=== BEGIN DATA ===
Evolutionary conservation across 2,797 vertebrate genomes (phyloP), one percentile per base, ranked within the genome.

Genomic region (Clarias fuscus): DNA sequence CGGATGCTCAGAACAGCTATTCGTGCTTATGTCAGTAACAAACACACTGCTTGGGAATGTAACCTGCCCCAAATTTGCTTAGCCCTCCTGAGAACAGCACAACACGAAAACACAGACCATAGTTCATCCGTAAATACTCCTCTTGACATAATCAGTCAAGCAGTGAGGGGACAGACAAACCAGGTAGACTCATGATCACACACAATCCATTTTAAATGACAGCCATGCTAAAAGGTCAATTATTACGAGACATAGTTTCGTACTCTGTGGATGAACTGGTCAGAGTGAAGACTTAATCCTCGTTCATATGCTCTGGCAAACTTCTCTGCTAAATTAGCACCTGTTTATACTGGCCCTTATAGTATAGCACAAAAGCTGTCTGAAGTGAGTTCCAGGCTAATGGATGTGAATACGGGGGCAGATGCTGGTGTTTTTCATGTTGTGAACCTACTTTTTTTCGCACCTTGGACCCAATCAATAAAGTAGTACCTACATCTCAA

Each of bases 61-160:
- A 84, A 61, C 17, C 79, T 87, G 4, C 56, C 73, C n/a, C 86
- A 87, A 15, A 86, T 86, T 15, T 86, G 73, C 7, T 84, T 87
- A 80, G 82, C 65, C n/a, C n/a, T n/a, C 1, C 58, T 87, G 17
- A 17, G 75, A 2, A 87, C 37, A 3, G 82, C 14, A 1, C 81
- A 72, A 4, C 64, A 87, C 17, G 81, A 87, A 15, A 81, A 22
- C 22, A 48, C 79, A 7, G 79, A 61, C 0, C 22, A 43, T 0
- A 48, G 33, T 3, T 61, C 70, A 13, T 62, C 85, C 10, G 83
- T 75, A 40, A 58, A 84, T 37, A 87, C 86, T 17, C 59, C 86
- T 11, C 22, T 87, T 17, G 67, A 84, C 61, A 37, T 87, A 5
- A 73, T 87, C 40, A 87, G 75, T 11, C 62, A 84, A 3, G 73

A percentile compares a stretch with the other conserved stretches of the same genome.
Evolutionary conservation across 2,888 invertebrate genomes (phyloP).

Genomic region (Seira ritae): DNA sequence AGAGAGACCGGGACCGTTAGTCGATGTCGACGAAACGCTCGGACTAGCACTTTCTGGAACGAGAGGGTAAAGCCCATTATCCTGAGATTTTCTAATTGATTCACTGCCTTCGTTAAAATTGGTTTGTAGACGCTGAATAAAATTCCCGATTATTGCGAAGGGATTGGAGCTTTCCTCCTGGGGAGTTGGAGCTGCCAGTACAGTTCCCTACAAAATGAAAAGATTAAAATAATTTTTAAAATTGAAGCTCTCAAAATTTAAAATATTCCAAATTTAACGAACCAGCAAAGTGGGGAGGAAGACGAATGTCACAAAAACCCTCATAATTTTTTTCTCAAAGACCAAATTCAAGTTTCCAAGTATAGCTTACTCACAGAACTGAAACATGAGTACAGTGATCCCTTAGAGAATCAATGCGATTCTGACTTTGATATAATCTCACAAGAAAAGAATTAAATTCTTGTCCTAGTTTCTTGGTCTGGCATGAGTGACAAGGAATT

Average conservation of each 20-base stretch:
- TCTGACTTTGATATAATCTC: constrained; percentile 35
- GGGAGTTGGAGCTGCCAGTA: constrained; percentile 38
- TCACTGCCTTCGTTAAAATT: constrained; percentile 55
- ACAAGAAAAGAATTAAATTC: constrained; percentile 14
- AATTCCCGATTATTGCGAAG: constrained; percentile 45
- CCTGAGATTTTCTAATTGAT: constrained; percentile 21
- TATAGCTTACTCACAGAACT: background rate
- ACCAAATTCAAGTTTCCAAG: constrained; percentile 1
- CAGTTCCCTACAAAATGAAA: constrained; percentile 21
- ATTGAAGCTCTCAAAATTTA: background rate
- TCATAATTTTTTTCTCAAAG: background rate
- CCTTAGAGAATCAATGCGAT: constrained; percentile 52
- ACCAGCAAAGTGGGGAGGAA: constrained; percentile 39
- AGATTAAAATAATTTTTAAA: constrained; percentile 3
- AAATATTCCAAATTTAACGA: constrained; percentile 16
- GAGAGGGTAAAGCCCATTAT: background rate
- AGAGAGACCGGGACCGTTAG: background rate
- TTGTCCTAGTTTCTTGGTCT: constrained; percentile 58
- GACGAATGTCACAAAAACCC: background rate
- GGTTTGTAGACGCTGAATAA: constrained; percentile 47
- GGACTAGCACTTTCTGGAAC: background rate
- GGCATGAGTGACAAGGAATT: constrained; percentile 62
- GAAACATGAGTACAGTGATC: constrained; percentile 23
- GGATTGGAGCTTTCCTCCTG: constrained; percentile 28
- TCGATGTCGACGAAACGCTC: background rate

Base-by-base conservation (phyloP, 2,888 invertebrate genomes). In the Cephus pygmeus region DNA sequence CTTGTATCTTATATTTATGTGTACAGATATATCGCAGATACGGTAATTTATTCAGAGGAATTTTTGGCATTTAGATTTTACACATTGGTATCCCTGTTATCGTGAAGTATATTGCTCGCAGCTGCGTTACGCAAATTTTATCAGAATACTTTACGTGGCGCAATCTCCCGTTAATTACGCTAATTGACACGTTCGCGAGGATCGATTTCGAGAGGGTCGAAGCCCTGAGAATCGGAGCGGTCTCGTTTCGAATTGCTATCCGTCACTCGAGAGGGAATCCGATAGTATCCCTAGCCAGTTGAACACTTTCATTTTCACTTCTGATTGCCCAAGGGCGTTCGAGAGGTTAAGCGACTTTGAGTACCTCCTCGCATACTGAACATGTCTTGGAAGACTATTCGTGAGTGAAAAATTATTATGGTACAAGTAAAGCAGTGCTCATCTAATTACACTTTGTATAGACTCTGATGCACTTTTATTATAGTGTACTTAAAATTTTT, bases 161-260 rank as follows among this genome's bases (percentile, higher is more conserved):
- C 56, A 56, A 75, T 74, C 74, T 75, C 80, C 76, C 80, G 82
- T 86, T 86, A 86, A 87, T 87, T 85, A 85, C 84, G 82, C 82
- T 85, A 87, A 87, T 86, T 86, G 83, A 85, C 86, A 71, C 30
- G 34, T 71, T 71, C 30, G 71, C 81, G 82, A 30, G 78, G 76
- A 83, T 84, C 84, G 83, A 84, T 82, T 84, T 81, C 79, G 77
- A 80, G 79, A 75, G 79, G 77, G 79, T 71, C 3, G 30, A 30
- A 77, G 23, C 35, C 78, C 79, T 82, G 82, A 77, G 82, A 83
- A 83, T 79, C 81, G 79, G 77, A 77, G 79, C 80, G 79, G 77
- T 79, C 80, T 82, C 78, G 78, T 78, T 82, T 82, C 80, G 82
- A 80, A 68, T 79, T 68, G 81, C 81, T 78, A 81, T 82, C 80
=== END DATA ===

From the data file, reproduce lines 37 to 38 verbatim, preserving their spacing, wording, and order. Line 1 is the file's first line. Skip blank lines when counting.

- GGTTTGTAGACGCTGAATAA: constrained; percentile 47
- GGACTAGCACTTTCTGGAAC: background rate